Saturation flow is the basis for the determination of traffic signal timings and for the evaluation of intersection performance. Most current analysis and design methods are based on some form of the critical lane technique, in which the critical lane, or group of movements, is determined from the relationship between the volume it carries and its saturation flow. The general descriptions of saturation flow presented in the Highway Capacity Manual, the Canadian Capacity Guide for Signalized Intersections, and an Australian Road Research Board special report on traffic signal capacity and timing analysis are more or less identical for similar close-to-ideal intersection conditions. Nevertheless, the definitions implied by the recommended survey techniques are significantly different. Moreover, saturation flow values reported by some researchers in the past have been based on measurement methods that differ from all three documents. The differences in the meaning of saturation flow, as understood in different regions and by different authors, are discussed. The implications are illustrated using the three documents and a set of 1989 Edmonton surveys as examples. It is found that values reported in the literature may not be directly comparable and that saturation flows measured with the assistance of one document may not be compatible with calculation techniques taken from another.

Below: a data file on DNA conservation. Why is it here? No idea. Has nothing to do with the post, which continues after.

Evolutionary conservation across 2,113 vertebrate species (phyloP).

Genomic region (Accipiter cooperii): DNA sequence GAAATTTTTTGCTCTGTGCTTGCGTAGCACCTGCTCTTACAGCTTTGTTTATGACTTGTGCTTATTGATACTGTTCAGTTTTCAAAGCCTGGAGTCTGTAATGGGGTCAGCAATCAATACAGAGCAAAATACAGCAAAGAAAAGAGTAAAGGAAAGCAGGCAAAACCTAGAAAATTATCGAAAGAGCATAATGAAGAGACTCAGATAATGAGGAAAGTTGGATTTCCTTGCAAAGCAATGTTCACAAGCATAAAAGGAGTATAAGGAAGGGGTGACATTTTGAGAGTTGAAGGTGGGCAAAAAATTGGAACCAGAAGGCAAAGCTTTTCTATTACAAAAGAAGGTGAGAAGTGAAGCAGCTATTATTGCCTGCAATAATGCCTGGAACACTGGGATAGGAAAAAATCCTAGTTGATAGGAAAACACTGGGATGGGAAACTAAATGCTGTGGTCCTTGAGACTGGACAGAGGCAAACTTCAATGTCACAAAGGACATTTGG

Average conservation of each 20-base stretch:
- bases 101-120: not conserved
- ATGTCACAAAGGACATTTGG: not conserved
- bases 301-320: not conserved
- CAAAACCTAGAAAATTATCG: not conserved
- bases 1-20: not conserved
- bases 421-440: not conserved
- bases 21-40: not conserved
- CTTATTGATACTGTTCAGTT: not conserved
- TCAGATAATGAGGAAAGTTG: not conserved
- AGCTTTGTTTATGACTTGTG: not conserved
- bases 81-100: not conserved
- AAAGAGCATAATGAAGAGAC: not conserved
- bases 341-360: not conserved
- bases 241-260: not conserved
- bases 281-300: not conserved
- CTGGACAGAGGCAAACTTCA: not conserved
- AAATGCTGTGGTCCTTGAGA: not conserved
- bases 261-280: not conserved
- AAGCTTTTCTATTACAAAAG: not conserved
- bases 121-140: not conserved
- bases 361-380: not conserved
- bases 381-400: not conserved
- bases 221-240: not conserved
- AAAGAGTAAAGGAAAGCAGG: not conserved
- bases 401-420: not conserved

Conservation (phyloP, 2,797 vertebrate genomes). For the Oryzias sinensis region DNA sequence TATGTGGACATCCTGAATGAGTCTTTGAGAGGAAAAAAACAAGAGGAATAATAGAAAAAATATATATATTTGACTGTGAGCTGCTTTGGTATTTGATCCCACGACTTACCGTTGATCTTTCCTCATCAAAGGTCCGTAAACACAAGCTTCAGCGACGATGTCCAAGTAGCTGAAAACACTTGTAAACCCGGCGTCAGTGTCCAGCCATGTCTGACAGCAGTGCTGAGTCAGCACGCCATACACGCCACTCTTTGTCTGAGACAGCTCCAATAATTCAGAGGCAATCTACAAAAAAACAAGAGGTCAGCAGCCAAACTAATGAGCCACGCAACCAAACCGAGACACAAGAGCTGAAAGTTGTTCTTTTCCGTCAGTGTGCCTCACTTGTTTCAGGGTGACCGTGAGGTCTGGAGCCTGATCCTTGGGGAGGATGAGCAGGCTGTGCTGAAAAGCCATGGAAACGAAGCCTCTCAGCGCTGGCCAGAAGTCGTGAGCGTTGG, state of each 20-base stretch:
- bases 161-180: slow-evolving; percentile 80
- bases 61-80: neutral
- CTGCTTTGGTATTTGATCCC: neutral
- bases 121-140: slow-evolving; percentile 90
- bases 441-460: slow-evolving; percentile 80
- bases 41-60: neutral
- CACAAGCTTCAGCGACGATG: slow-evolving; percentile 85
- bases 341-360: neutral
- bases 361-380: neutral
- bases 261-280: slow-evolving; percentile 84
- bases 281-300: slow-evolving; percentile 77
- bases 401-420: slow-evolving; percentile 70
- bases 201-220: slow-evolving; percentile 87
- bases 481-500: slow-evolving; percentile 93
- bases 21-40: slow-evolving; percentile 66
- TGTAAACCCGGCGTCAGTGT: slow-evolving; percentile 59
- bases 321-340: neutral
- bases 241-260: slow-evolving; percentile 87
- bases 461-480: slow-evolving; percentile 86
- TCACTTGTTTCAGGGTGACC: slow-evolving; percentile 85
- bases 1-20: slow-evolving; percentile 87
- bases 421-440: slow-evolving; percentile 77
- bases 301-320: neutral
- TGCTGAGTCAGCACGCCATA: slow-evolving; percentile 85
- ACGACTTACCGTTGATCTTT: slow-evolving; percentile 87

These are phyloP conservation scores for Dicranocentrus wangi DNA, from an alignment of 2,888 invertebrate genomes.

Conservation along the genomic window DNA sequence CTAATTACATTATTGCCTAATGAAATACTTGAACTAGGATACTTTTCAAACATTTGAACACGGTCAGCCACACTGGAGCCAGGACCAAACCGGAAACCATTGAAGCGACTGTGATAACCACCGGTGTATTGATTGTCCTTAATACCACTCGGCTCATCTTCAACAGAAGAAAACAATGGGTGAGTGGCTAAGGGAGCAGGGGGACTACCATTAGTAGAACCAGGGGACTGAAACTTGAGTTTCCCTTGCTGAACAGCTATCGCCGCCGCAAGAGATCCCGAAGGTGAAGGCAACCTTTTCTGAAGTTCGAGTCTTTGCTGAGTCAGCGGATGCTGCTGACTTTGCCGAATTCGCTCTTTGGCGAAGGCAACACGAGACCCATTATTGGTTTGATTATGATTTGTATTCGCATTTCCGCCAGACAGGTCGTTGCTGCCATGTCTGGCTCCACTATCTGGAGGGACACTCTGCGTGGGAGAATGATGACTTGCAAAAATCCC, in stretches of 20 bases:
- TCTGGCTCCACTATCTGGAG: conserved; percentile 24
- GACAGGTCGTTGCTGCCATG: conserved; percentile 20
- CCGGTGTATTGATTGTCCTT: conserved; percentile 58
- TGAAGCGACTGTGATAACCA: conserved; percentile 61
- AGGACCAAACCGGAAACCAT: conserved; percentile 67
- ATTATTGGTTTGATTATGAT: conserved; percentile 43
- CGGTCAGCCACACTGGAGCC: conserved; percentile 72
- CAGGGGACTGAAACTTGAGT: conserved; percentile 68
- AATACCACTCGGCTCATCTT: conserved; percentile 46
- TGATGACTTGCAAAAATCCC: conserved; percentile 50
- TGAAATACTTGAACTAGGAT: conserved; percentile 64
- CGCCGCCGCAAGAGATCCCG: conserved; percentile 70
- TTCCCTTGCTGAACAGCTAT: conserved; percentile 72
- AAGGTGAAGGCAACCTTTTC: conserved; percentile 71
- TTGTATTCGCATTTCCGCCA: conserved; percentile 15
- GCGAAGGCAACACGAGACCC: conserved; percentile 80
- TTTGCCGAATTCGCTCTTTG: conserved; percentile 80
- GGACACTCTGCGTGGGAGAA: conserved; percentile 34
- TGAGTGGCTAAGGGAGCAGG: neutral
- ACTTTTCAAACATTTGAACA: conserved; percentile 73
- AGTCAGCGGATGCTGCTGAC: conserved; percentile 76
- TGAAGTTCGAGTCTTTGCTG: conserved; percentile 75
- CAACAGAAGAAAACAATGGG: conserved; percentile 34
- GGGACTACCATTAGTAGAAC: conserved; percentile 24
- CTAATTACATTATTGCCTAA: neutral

Media Info

  • Features: Figures; References; Tables;
  • Pagination: p. 144-153
  • Monograph Title: Freeway operations, highway capacity, and traffic flow, 1991
  • Serial:

Subject/Index Terms

Filing Info

  • Accession Number: 00621693
  • Record Type: Publication
  • ISBN: 0309051533
  • Files: TRIS, TRB, ATRI
  • Created Date: Apr 30 1992 12:00AM